WINNIPEG FREE PRESS

Some Youth Agencies Alliance youth will be donating their time to build connections with the city and their community through the Rotary Leadership Circle program.

The program kicked off on July 4 and YAA youths aged 10 to 14 will be volunteering 60 hours or more over the course of six weeks while building skills to build strong and healthy neighbourhoods.

The participants, called Youth Leaders, are operating in 18 facilities throughout Winnipeg and will engage in several community service projects, job preparation activities, and volunteer at organizations such as Siloam Mission and Winnipeg Harvest.

The importance is to build a network of people that you feel comfortable with and that you can go to and know that you have support beyond your home life and beyond your school life and other supports you have,” Meghan Scammell, RLC co-ordinator at Ma Mawi Wi Chi Itata, said. “You have the extra community site to come to, and the kids are making great relationships and building lasting ones.”

Fourteen-year-old youth leader Elyssa Stone said she made new friends since the program started.

“They make me laugh, and speaking to all of them makes me happy,” she commented.

The RLC program helps students experience what Winnipeg has to offer them and encourages them to use their potential to create changes in their communities. Scammell is one of the six out of 18 staff hired who are past participants.

Shenica Green, 14, is a participant at Ma Mawi and said she hopes to gain work experience to be qualified for a good job in the future.

“I feel of the importance of the Rotary program is to help youth to have experience and knowledge about the real world,” she said, adding she’s learned about self-care and community.

Scammell added they encourage the participants to take some time at home for self-care which they have taken as improving hygiene routine. She said most of them are taking more time to groom themselves which will consequently make them feel better.

“We want the kids to be in touch with their inner-feelings. We are trying to get them into more positive things to be more mindful of their bodies,” she explained, adding self-care helps with their mental health. “Mental health is a big ongoing breaking of the stigma. We want to help with that and make sure that the kids know that their mental health is one of our number one priorities while they are here with us.”

RLC is supported by the Rotary Clubs of Winnipeg, The Gail Asper Family Foundation, The Winnipeg Foundation – Chipman Family Foundation, The Graham C. Lount Family Foundation, and the C. P. Loewen Family Foundation Inc. After completing their 60 volunteer hours, each student gets a $200 stipend. Their site coordinator takes them on a supervised shopping trip to spend this money for themselves. According to Karen Ferris, director at YAA, most of the youth buy new clothes and shoes for school, and we encourage them to buy school supplies as well.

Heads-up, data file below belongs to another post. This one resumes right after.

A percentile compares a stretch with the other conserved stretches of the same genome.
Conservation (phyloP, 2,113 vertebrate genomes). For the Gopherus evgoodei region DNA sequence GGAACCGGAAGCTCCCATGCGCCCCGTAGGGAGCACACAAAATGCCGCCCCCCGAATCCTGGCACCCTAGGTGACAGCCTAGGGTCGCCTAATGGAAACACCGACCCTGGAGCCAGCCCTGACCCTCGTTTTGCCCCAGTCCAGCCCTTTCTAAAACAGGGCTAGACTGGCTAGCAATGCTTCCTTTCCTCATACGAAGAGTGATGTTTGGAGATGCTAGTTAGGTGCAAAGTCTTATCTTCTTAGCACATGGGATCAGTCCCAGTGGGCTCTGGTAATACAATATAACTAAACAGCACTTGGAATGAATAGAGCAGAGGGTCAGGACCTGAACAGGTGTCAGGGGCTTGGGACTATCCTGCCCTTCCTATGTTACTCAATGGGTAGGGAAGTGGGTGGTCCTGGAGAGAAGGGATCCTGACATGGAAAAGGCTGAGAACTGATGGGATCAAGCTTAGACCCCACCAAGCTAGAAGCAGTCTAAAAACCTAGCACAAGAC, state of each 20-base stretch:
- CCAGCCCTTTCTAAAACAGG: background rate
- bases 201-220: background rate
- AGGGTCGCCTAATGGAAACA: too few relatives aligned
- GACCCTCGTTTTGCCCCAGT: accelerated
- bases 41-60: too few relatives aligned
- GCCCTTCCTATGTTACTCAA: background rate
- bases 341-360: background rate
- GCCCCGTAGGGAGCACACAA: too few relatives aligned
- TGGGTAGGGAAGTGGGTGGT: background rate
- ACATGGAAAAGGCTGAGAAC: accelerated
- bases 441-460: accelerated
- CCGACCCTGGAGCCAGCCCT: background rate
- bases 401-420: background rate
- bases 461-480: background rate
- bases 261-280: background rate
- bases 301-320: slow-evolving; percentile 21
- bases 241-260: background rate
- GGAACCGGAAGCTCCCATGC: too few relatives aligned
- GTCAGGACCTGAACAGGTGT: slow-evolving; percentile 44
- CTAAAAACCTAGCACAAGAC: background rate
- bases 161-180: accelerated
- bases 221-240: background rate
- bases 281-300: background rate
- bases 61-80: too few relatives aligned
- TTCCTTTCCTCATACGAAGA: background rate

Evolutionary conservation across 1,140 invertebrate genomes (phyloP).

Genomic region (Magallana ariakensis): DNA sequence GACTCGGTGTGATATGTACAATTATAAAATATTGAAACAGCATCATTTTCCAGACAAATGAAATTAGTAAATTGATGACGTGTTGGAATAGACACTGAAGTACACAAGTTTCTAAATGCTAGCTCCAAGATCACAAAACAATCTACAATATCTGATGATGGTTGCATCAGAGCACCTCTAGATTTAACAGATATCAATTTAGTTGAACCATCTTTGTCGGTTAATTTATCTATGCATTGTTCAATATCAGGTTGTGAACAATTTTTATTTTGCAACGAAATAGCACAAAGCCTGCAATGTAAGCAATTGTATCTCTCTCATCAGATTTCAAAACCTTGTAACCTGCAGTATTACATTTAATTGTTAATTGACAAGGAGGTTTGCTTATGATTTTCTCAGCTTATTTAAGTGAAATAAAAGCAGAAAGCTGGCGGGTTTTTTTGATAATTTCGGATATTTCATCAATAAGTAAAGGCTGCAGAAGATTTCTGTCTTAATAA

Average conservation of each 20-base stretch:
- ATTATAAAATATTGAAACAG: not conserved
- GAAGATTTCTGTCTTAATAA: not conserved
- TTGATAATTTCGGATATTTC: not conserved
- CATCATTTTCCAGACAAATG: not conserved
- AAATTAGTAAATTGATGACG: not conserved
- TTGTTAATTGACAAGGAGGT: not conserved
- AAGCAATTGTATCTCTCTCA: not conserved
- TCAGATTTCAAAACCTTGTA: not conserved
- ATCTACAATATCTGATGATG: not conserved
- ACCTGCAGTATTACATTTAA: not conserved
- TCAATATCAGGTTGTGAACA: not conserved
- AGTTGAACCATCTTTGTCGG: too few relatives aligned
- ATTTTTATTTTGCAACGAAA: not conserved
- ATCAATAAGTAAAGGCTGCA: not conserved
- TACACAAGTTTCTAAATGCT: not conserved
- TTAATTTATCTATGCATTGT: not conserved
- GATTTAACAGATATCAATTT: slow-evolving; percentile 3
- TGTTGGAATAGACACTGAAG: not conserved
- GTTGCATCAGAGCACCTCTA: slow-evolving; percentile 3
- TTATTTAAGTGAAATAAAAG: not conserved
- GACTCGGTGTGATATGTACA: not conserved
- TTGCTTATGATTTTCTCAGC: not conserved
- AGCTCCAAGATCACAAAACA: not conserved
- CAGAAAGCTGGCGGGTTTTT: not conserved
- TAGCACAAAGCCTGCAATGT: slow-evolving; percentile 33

“This is a time where the youth’s generosity shows in how they want to buy presents for their parents, toys for their siblings, or help out with groceries at home,” she said. “Generally they are able to buy something small for their family, but we encourage them to buy things that they need as well as it’s money they’ve earned.”

She added for most of the participants this is the first time they’ve earned money of their own and is also one of the aspects of the program that peaks their interest at the beginning.

Rotary Leadership Circle program operates in 18 locations in Winnipeg
The 18 sites are scattered across Winnipeg at YAA member agencies. The youth are selected from their neighbourhood.
Each site co-ordinator plans the calendar for their group with a mix of volunteering within their own agency, their immediate neighbourhood and the city at large.
This year’s participating sites are:
• Art City;
• Six Boys and Girls Clubs of Winnipeg: Ryerson, Sister MacNamara, Gilbert Park, Norquay, Freight House and Victor Mager;
• Broadway Neighbourhood Centre;
• Immigrant and Refugee Community Organization of Manitoba (IRCOM);
• Kildonan Youth Activity Centre (KYAC);
• Maples Youth Activity Centre (MYAC);
• Ma Mawi Wi Chi Itata Centre;
• Newcomers Employment and Education Development Services (NEEDS);
• Rossbrook House;
• Spence Neighbourhood Association;
• Teen Stop Jeunesse;
• West Broadway Youth Outreach; and
• West Central Community Program.
 
– Braidotti